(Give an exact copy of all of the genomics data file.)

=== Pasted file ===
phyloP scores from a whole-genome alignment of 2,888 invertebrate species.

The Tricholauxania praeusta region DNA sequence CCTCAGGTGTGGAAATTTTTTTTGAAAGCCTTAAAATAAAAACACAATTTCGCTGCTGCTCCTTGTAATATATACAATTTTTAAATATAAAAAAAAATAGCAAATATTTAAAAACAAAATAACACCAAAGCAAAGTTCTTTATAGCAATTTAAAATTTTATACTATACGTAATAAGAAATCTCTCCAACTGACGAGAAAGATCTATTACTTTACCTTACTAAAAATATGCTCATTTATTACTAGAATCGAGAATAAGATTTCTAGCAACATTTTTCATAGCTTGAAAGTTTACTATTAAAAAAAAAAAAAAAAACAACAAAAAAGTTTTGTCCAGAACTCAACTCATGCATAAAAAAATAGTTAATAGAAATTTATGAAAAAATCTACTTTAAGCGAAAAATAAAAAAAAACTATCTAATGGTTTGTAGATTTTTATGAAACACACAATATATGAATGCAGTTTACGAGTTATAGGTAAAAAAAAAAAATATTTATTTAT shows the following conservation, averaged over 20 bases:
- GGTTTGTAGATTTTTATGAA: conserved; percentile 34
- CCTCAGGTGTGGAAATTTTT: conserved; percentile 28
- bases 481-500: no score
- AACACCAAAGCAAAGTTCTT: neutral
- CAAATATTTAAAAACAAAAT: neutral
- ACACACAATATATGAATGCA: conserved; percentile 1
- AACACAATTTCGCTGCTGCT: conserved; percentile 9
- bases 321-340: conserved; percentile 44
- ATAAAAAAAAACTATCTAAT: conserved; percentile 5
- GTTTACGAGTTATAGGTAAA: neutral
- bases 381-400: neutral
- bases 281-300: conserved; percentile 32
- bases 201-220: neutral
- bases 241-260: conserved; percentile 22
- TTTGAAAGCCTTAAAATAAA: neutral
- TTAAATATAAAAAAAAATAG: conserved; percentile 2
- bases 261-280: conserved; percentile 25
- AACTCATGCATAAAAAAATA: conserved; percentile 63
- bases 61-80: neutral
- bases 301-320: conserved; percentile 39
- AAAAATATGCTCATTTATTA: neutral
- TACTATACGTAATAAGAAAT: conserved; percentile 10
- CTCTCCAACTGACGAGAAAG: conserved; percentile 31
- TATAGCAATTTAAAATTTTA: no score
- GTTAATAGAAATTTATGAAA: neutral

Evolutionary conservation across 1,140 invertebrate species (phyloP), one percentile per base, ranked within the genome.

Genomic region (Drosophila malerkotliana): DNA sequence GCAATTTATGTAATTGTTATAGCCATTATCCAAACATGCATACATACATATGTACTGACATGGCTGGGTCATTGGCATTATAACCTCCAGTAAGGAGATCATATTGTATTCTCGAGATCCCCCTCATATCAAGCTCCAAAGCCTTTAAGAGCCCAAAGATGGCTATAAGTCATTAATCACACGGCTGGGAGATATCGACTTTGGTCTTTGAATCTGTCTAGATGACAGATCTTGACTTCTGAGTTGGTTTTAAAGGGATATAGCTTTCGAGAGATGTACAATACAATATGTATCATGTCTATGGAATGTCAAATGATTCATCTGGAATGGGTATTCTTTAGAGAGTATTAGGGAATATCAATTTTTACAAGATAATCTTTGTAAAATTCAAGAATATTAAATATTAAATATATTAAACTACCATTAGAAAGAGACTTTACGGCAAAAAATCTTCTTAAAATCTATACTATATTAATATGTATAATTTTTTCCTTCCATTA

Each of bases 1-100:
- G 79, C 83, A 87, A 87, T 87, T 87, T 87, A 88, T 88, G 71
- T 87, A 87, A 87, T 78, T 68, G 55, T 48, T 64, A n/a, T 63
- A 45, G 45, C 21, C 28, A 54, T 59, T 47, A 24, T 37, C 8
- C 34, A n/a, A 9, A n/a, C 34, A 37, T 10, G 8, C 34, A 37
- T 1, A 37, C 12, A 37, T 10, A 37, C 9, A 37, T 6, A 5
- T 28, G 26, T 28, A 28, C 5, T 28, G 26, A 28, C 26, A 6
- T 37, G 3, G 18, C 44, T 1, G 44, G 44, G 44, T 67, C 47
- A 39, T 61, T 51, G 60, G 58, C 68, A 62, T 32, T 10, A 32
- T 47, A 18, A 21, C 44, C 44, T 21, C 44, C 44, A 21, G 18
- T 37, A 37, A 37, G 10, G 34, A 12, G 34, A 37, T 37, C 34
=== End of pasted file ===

phyloP scores from a whole-genome alignment of 2,888 invertebrate species.

The Tricholauxania praeusta region DNA sequence CCTCAGGTGTGGAAATTTTTTTTGAAAGCCTTAAAATAAAAACACAATTTCGCTGCTGCTCCTTGTAATATATACAATTTTTAAATATAAAAAAAAATAGCAAATATTTAAAAACAAAATAACACCAAAGCAAAGTTCTTTATAGCAATTTAAAATTTTATACTATACGTAATAAGAAATCTCTCCAACTGACGAGAAAGATCTATTACTTTACCTTACTAAAAATATGCTCATTTATTACTAGAATCGAGAATAAGATTTCTAGCAACATTTTTCATAGCTTGAAAGTTTACTATTAAAAAAAAAAAAAAAAACAACAAAAAAGTTTTGTCCAGAACTCAACTCATGCATAAAAAAATAGTTAATAGAAATTTATGAAAAAATCTACTTTAAGCGAAAAATAAAAAAAAACTATCTAATGGTTTGTAGATTTTTATGAAACACACAATATATGAATGCAGTTTACGAGTTATAGGTAAAAAAAAAAAATATTTATTTAT shows the following conservation, averaged over 20 bases:
- GGTTTGTAGATTTTTATGAA: conserved; percentile 34
- CCTCAGGTGTGGAAATTTTT: conserved; percentile 28
- bases 481-500: no score
- AACACCAAAGCAAAGTTCTT: neutral
- CAAATATTTAAAAACAAAAT: neutral
- ACACACAATATATGAATGCA: conserved; percentile 1
- AACACAATTTCGCTGCTGCT: conserved; percentile 9
- bases 321-340: conserved; percentile 44
- ATAAAAAAAAACTATCTAAT: conserved; percentile 5
- GTTTACGAGTTATAGGTAAA: neutral
- bases 381-400: neutral
- bases 281-300: conserved; percentile 32
- bases 201-220: neutral
- bases 241-260: conserved; percentile 22
- TTTGAAAGCCTTAAAATAAA: neutral
- TTAAATATAAAAAAAAATAG: conserved; percentile 2
- bases 261-280: conserved; percentile 25
- AACTCATGCATAAAAAAATA: conserved; percentile 63
- bases 61-80: neutral
- bases 301-320: conserved; percentile 39
- AAAAATATGCTCATTTATTA: neutral
- TACTATACGTAATAAGAAAT: conserved; percentile 10
- CTCTCCAACTGACGAGAAAG: conserved; percentile 31
- TATAGCAATTTAAAATTTTA: no score
- GTTAATAGAAATTTATGAAA: neutral

Evolutionary conservation across 1,140 invertebrate species (phyloP), one percentile per base, ranked within the genome.

Genomic region (Drosophila malerkotliana): DNA sequence GCAATTTATGTAATTGTTATAGCCATTATCCAAACATGCATACATACATATGTACTGACATGGCTGGGTCATTGGCATTATAACCTCCAGTAAGGAGATCATATTGTATTCTCGAGATCCCCCTCATATCAAGCTCCAAAGCCTTTAAGAGCCCAAAGATGGCTATAAGTCATTAATCACACGGCTGGGAGATATCGACTTTGGTCTTTGAATCTGTCTAGATGACAGATCTTGACTTCTGAGTTGGTTTTAAAGGGATATAGCTTTCGAGAGATGTACAATACAATATGTATCATGTCTATGGAATGTCAAATGATTCATCTGGAATGGGTATTCTTTAGAGAGTATTAGGGAATATCAATTTTTACAAGATAATCTTTGTAAAATTCAAGAATATTAAATATTAAATATATTAAACTACCATTAGAAAGAGACTTTACGGCAAAAAATCTTCTTAAAATCTATACTATATTAATATGTATAATTTTTTCCTTCCATTA

Each of bases 1-100:
- G 79, C 83, A 87, A 87, T 87, T 87, T 87, A 88, T 88, G 71
- T 87, A 87, A 87, T 78, T 68, G 55, T 48, T 64, A n/a, T 63
- A 45, G 45, C 21, C 28, A 54, T 59, T 47, A 24, T 37, C 8
- C 34, A n/a, A 9, A n/a, C 34, A 37, T 10, G 8, C 34, A 37
- T 1, A 37, C 12, A 37, T 10, A 37, C 9, A 37, T 6, A 5
- T 28, G 26, T 28, A 28, C 5, T 28, G 26, A 28, C 26, A 6
- T 37, G 3, G 18, C 44, T 1, G 44, G 44, G 44, T 67, C 47
- A 39, T 61, T 51, G 60, G 58, C 68, A 62, T 32, T 10, A 32
- T 47, A 18, A 21, C 44, C 44, T 21, C 44, C 44, A 21, G 18
- T 37, A 37, A 37, G 10, G 34, A 12, G 34, A 37, T 37, C 34